Ha and Another v State of New South Wales and Others: 17 Feb 1997

(High Court of Australia) The court unanimously considered that ‘it would be a perversion of judicial power to maintain in force that which is acknowledged not to be the law’. This would especially be so where ‘non-compliance with a properly impugned statute exposes a person to criminal prosecution’. ‘This Court has no power to overrule cases prospectively. A hallmark of the judicial process has long been the making of binding decisions of rights and obligations arising from the operation of the law upon past events or conduct. The adjudication of existing rights and obligations as distinct from the creation of rights and obligations distinguishes the judicial power from non-judicial power. Prospective overruling is thus inconsistent with judicial power on the simple ground that the new regime that would be ushered in when the overruling took effect would alter existing rights and obligations. If an earlier case is erroneous and it is necessary to overrule it, it would be a perversion of judicial power to maintain in force that which is acknowledged not to be the law.’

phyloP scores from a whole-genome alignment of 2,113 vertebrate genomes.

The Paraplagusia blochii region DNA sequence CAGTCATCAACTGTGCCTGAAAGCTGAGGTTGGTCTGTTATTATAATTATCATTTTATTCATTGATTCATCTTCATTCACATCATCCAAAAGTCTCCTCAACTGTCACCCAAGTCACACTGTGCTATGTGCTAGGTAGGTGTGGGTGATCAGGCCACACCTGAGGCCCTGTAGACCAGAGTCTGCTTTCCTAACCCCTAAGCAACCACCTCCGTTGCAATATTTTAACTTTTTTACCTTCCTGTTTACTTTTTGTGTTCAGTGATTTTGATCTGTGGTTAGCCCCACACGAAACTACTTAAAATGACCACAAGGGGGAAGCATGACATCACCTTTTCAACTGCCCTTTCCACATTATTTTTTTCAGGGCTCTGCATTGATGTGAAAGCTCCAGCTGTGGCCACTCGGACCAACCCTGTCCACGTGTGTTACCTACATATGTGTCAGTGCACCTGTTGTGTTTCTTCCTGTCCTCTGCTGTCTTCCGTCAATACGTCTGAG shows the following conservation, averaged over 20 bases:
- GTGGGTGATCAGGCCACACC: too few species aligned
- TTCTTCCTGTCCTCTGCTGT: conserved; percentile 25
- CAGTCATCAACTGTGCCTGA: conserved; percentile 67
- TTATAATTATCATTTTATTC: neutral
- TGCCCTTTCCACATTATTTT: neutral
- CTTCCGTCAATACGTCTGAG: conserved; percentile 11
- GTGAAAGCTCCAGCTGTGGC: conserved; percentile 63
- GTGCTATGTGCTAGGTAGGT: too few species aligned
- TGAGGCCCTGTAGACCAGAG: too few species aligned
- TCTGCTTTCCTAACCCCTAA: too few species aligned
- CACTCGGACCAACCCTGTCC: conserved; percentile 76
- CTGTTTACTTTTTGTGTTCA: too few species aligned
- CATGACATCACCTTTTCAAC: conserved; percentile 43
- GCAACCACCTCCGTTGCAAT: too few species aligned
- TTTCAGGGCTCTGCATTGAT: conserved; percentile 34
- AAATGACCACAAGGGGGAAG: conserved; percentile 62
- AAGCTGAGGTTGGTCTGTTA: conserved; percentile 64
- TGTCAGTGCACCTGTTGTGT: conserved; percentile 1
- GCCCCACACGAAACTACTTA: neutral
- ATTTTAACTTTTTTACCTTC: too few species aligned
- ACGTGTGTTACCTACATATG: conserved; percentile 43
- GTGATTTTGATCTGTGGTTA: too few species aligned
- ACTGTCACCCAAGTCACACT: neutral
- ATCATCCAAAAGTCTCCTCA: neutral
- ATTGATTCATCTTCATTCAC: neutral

(1997) 189 CLR 465, [1997] HCATrans 82
Austlii
Australia
Cited by:
CitedNational Westminster Bank plc v Spectrum Plus Limited and others HL 30-Jun-2005
Former HL decision in Siebe Gorman overruled
The company had become insolvent. The bank had a debenture and claimed that its charge over the book debts had become a fixed charge. The preferential creditors said that the charge was a floating charge and that they took priority.
Held: The . .

These lists may be incomplete.
Updated: 16 May 2021; Ref: scu.228295